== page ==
Due to its importance in many applications, the study of the motion of massive or massless particles in different geometries obtained as solutions of Einstein’s gravitational field equations and of their extensions is a fundamental field of general relativity. The first exact solution of the vacuum field equations was the Schwarzschild solution [13], which can be used efficiently to explain all astronomical observations at the scale of the Solar System. The exact equation of motion in Schwarzschild geometry is highly nonlinear, and therefore to obtain the observable physical parameters approximate methods must be used. The first-order approximation of the equation of motion already gives the correct approximation of the perihelion precession of Mercury and of the deflection of light by the Sun [11]. However, due to the importance of the problem many mathematical techniques for the study of the astrometric properties of the planetary motions and of the light have been developed. A standard approach is based on the solution of the Hamilton-Jacobi equation [13]where are the components of the metric tensor and is the mass of the particle. By representing as , where and are the constants of the energy and angular momentum, one can obtain the full solution of the equation of motion in Schwarzschild geometry in an integral form as [13]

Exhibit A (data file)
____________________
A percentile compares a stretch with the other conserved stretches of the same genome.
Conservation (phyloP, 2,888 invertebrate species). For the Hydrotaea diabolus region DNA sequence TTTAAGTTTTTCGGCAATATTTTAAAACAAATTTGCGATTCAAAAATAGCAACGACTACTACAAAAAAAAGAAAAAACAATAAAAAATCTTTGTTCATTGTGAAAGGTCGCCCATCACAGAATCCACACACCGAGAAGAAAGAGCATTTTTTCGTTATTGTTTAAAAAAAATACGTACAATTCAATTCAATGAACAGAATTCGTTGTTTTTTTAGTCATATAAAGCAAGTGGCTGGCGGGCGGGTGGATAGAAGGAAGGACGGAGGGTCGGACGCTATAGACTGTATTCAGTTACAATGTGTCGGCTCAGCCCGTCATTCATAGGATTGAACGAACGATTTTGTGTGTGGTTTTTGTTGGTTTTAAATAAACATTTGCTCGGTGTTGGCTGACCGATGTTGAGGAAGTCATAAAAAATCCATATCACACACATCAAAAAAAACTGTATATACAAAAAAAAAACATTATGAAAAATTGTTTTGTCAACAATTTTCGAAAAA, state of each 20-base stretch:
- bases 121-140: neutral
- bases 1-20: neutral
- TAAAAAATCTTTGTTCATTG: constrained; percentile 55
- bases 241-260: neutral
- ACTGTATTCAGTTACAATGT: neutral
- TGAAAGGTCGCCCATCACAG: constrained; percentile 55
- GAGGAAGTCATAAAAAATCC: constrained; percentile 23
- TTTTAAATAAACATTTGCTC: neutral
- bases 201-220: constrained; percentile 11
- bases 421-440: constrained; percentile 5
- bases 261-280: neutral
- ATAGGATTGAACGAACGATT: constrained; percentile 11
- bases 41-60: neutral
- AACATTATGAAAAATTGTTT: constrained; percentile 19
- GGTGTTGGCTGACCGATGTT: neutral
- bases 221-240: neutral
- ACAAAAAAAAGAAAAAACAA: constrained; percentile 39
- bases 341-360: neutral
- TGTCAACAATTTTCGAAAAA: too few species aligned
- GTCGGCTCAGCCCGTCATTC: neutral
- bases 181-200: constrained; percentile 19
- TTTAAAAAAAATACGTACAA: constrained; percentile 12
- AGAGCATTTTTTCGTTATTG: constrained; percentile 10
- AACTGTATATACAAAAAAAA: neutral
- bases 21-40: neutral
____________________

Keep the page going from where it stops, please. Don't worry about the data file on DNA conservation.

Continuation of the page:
The parameters of the orbits can be obtained by solving the integrals by using some approximate methods. The geodesic equations obtained from the Schwarzschild gravitational metric in the presence of a cosmological constant were solved exactly and expressed in a closed form in [14] aswhere , is an arbitrary integration constant, is the Weierstrass function that gives the inversion of the elliptic integral , by the Weierstrass function, . In this approach the exact expression of the perihelion precession is given by , where and is a root of the cubic equation in the integral. The perihelion precession and deflection of light have been investigated in the four-dimensional general spherically symmetric spacetime in [15], where the master equation has also been obtained. As an application of this master equation, the Reissner-Nordstorm solution and Clifton-Barrow solution in gravity have been investigated. The homotopy perturbation method, which was introduced in [16], was applied for calculating the perihelion precession angle of planetary orbits in general relativity in [17, 18]. The basic ideas behind the homotopy perturbation method are as follows [16]. We start from the nonlinear differential equation , where is a general differential operator and is a known analytic function, with the boundary conditions , where is a boundary operator and is the boundary of the domain . We assume that the operator can be divided into two parts and , and we reformulate our initial equation as . Then the homotopy is constructed in the following way: , where and is an imbedding parameter, and is an initial approximation of the equation. Since , it can be considered as a small parameter, and one can assume that the solution of the equation can be expressed as a power series in as . When , then this series becomes the approximate solution of the equation, that is, . This series is generally convergent.